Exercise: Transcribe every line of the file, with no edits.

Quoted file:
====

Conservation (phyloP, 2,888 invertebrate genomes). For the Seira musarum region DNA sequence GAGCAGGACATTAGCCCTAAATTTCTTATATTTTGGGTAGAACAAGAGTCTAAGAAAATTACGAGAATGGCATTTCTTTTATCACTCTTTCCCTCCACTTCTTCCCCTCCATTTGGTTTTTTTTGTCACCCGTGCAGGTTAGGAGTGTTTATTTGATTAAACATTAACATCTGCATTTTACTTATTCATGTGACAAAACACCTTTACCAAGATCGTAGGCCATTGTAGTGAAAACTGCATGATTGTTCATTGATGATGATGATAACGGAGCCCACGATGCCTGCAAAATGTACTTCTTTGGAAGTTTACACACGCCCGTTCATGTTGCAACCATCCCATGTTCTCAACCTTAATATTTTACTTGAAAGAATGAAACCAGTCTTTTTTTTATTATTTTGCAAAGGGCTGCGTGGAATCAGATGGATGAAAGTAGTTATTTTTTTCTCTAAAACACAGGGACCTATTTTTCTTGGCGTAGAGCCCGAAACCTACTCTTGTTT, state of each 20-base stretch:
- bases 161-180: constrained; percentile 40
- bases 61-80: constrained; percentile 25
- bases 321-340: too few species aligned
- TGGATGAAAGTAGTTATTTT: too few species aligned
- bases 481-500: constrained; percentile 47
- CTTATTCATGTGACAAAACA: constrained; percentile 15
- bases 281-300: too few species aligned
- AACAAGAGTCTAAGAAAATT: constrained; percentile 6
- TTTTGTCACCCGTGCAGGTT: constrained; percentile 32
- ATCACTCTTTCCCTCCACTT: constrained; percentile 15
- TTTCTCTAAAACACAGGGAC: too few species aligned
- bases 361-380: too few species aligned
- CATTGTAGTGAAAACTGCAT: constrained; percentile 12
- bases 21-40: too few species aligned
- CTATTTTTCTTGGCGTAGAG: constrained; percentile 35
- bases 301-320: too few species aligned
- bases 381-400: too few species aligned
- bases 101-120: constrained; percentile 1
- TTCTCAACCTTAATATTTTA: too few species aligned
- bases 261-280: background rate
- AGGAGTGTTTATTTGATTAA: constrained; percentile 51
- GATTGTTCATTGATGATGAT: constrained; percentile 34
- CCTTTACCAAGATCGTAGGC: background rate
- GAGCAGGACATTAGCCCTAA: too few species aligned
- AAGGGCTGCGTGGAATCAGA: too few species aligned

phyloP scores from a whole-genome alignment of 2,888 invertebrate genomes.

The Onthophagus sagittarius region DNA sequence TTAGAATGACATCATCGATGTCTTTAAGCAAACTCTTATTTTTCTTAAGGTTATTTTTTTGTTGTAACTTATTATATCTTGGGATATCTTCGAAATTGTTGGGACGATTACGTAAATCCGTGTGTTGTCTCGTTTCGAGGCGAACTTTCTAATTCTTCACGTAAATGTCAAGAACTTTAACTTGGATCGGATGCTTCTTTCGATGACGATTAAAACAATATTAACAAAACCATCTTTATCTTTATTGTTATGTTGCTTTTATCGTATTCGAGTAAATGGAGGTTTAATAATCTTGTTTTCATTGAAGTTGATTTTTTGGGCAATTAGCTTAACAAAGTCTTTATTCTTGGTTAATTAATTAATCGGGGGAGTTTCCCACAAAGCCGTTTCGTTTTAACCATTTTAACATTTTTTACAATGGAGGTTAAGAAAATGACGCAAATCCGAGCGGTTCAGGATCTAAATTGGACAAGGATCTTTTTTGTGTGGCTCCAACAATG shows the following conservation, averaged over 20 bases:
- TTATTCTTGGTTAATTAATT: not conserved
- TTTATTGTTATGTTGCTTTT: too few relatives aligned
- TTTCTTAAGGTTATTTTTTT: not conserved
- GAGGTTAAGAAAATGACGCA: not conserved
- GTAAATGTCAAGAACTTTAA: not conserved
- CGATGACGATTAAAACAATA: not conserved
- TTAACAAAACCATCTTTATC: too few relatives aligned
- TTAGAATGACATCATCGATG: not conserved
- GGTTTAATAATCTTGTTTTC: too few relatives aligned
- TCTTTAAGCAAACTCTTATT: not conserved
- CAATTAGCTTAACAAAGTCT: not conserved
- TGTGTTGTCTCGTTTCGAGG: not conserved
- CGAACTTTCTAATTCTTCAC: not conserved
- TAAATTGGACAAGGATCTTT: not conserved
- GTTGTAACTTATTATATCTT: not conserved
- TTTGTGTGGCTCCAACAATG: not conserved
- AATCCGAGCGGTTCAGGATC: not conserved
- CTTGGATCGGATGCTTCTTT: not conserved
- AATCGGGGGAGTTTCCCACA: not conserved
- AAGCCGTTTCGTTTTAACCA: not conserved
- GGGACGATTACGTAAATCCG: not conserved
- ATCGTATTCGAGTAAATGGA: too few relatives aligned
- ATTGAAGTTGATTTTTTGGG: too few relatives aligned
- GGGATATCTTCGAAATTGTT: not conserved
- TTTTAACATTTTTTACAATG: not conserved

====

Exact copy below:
Conservation (phyloP, 2,888 invertebrate genomes). For the Seira musarum region DNA sequence GAGCAGGACATTAGCCCTAAATTTCTTATATTTTGGGTAGAACAAGAGTCTAAGAAAATTACGAGAATGGCATTTCTTTTATCACTCTTTCCCTCCACTTCTTCCCCTCCATTTGGTTTTTTTTGTCACCCGTGCAGGTTAGGAGTGTTTATTTGATTAAACATTAACATCTGCATTTTACTTATTCATGTGACAAAACACCTTTACCAAGATCGTAGGCCATTGTAGTGAAAACTGCATGATTGTTCATTGATGATGATGATAACGGAGCCCACGATGCCTGCAAAATGTACTTCTTTGGAAGTTTACACACGCCCGTTCATGTTGCAACCATCCCATGTTCTCAACCTTAATATTTTACTTGAAAGAATGAAACCAGTCTTTTTTTTATTATTTTGCAAAGGGCTGCGTGGAATCAGATGGATGAAAGTAGTTATTTTTTTCTCTAAAACACAGGGACCTATTTTTCTTGGCGTAGAGCCCGAAACCTACTCTTGTTT, state of each 20-base stretch:
- bases 161-180: constrained; percentile 40
- bases 61-80: constrained; percentile 25
- bases 321-340: too few species aligned
- TGGATGAAAGTAGTTATTTT: too few species aligned
- bases 481-500: constrained; percentile 47
- CTTATTCATGTGACAAAACA: constrained; percentile 15
- bases 281-300: too few species aligned
- AACAAGAGTCTAAGAAAATT: constrained; percentile 6
- TTTTGTCACCCGTGCAGGTT: constrained; percentile 32
- ATCACTCTTTCCCTCCACTT: constrained; percentile 15
- TTTCTCTAAAACACAGGGAC: too few species aligned
- bases 361-380: too few species aligned
- CATTGTAGTGAAAACTGCAT: constrained; percentile 12
- bases 21-40: too few species aligned
- CTATTTTTCTTGGCGTAGAG: constrained; percentile 35
- bases 301-320: too few species aligned
- bases 381-400: too few species aligned
- bases 101-120: constrained; percentile 1
- TTCTCAACCTTAATATTTTA: too few species aligned
- bases 261-280: background rate
- AGGAGTGTTTATTTGATTAA: constrained; percentile 51
- GATTGTTCATTGATGATGAT: constrained; percentile 34
- CCTTTACCAAGATCGTAGGC: background rate
- GAGCAGGACATTAGCCCTAA: too few species aligned
- AAGGGCTGCGTGGAATCAGA: too few species aligned

phyloP scores from a whole-genome alignment of 2,888 invertebrate genomes.

The Onthophagus sagittarius region DNA sequence TTAGAATGACATCATCGATGTCTTTAAGCAAACTCTTATTTTTCTTAAGGTTATTTTTTTGTTGTAACTTATTATATCTTGGGATATCTTCGAAATTGTTGGGACGATTACGTAAATCCGTGTGTTGTCTCGTTTCGAGGCGAACTTTCTAATTCTTCACGTAAATGTCAAGAACTTTAACTTGGATCGGATGCTTCTTTCGATGACGATTAAAACAATATTAACAAAACCATCTTTATCTTTATTGTTATGTTGCTTTTATCGTATTCGAGTAAATGGAGGTTTAATAATCTTGTTTTCATTGAAGTTGATTTTTTGGGCAATTAGCTTAACAAAGTCTTTATTCTTGGTTAATTAATTAATCGGGGGAGTTTCCCACAAAGCCGTTTCGTTTTAACCATTTTAACATTTTTTACAATGGAGGTTAAGAAAATGACGCAAATCCGAGCGGTTCAGGATCTAAATTGGACAAGGATCTTTTTTGTGTGGCTCCAACAATG shows the following conservation, averaged over 20 bases:
- TTATTCTTGGTTAATTAATT: not conserved
- TTTATTGTTATGTTGCTTTT: too few relatives aligned
- TTTCTTAAGGTTATTTTTTT: not conserved
- GAGGTTAAGAAAATGACGCA: not conserved
- GTAAATGTCAAGAACTTTAA: not conserved
- CGATGACGATTAAAACAATA: not conserved
- TTAACAAAACCATCTTTATC: too few relatives aligned
- TTAGAATGACATCATCGATG: not conserved
- GGTTTAATAATCTTGTTTTC: too few relatives aligned
- TCTTTAAGCAAACTCTTATT: not conserved
- CAATTAGCTTAACAAAGTCT: not conserved
- TGTGTTGTCTCGTTTCGAGG: not conserved
- CGAACTTTCTAATTCTTCAC: not conserved
- TAAATTGGACAAGGATCTTT: not conserved
- GTTGTAACTTATTATATCTT: not conserved
- TTTGTGTGGCTCCAACAATG: not conserved
- AATCCGAGCGGTTCAGGATC: not conserved
- CTTGGATCGGATGCTTCTTT: not conserved
- AATCGGGGGAGTTTCCCACA: not conserved
- AAGCCGTTTCGTTTTAACCA: not conserved
- GGGACGATTACGTAAATCCG: not conserved
- ATCGTATTCGAGTAAATGGA: too few relatives aligned
- ATTGAAGTTGATTTTTTGGG: too few relatives aligned
- GGGATATCTTCGAAATTGTT: not conserved
- TTTTAACATTTTTTACAATG: not conserved